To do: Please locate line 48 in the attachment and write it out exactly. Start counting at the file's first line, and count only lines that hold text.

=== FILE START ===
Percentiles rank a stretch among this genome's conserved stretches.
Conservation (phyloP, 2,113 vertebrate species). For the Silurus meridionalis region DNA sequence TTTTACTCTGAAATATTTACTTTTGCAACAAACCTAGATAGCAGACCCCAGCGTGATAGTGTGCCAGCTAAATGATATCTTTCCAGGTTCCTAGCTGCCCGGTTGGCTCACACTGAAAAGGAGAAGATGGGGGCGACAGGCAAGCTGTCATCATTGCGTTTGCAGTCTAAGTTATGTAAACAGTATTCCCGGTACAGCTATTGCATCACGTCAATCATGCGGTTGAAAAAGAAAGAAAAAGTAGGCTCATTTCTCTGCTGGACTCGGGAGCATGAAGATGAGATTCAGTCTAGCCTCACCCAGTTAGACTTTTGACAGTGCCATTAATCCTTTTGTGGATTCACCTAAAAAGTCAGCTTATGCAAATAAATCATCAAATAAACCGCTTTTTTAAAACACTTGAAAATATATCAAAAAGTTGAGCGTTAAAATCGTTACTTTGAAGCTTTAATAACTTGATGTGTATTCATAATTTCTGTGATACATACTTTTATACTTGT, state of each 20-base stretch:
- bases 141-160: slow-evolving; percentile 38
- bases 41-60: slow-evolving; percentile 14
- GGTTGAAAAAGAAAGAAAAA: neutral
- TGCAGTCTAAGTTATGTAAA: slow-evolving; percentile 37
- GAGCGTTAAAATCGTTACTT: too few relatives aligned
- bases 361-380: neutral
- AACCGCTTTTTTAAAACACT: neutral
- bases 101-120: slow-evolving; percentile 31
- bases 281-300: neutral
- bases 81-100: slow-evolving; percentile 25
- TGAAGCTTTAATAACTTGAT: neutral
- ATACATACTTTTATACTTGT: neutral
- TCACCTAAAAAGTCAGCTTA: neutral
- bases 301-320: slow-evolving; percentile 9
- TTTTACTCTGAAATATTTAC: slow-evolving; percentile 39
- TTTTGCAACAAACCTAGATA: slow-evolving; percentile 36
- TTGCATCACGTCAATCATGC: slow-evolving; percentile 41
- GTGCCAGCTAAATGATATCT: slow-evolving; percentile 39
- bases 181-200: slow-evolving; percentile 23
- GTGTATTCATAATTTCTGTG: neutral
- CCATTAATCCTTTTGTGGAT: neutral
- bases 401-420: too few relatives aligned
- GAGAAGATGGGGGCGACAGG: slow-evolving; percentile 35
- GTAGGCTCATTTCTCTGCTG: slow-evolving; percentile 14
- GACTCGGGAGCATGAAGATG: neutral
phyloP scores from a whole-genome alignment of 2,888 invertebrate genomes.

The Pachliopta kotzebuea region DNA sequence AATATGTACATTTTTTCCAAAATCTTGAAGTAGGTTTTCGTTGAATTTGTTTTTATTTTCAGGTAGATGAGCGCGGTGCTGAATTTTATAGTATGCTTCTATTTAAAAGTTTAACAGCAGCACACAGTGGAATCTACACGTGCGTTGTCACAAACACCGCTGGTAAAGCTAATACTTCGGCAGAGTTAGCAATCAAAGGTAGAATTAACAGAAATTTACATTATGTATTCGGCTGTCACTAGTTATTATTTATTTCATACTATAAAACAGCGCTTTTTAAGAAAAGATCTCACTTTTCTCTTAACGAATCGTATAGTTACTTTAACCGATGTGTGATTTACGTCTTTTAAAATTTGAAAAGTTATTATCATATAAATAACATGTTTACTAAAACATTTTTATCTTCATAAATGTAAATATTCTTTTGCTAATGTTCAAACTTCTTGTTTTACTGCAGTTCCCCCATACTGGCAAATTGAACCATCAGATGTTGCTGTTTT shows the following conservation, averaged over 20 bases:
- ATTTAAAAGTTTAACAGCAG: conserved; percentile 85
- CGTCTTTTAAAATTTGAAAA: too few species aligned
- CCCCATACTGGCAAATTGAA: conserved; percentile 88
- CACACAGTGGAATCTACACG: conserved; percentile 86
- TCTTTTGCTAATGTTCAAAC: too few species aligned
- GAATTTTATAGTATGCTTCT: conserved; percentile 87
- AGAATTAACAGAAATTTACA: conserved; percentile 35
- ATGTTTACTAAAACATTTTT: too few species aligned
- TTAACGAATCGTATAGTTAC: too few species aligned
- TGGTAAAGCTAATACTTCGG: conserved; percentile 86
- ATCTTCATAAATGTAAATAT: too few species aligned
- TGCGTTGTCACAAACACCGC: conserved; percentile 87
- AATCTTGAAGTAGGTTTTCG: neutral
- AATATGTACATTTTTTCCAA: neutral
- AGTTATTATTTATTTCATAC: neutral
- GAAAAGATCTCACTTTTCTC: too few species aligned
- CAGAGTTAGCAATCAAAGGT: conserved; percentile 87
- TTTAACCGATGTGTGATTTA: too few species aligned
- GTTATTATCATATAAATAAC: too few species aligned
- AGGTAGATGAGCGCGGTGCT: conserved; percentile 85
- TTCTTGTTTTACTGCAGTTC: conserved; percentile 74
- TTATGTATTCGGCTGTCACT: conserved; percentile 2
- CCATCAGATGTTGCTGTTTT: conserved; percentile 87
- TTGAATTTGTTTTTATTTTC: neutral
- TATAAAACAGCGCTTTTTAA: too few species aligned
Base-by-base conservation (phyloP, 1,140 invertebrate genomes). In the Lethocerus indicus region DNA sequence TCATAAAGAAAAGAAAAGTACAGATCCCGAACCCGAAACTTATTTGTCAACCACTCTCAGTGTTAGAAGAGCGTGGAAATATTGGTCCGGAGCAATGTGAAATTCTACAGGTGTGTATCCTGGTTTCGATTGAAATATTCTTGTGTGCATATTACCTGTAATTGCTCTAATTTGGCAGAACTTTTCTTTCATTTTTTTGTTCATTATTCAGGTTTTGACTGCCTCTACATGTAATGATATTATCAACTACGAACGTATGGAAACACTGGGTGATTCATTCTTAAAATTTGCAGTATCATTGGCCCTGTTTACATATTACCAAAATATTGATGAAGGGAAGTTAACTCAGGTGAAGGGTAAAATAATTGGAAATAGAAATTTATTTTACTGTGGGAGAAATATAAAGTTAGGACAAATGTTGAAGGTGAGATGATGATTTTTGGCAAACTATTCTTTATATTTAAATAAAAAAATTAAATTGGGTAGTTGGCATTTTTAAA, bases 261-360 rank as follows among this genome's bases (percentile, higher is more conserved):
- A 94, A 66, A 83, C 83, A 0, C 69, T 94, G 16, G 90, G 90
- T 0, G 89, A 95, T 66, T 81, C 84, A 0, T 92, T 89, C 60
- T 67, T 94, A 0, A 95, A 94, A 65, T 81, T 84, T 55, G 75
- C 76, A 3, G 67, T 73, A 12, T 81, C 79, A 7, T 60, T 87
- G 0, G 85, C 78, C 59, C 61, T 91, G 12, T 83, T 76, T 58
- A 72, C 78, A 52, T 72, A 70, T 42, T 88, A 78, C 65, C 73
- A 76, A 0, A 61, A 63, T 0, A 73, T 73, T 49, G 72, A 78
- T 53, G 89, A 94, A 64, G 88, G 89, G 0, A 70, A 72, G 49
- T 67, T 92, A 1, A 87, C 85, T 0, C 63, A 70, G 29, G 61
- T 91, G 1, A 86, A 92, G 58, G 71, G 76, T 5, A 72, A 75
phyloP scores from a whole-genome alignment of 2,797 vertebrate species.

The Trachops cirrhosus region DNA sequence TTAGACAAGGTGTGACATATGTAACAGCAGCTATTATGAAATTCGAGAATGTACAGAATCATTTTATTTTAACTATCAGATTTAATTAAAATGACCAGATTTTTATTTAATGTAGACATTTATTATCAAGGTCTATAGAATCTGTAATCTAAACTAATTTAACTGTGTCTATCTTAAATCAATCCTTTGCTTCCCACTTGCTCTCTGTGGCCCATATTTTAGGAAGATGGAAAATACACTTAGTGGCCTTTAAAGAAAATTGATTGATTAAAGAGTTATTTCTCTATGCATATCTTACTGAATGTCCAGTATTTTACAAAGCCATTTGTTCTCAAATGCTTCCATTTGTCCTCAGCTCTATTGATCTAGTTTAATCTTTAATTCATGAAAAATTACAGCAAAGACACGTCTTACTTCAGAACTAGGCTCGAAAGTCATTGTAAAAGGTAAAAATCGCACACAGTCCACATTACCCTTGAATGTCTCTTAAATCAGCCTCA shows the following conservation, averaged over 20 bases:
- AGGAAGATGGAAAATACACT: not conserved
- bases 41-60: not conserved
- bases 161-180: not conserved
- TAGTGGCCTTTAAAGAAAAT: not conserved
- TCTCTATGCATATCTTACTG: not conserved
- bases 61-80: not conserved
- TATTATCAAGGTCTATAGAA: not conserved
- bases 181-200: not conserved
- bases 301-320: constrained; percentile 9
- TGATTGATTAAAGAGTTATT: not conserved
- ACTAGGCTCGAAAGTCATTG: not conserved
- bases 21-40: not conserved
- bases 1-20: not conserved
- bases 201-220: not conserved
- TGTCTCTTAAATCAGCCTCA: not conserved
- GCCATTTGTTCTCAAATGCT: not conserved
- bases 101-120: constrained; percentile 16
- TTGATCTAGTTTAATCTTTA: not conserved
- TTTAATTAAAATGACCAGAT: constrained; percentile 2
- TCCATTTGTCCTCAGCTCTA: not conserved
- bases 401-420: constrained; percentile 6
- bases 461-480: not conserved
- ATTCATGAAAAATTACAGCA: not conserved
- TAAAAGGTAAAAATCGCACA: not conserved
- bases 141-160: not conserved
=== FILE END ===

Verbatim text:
- GTTATTATCATATAAATAAC: too few species aligned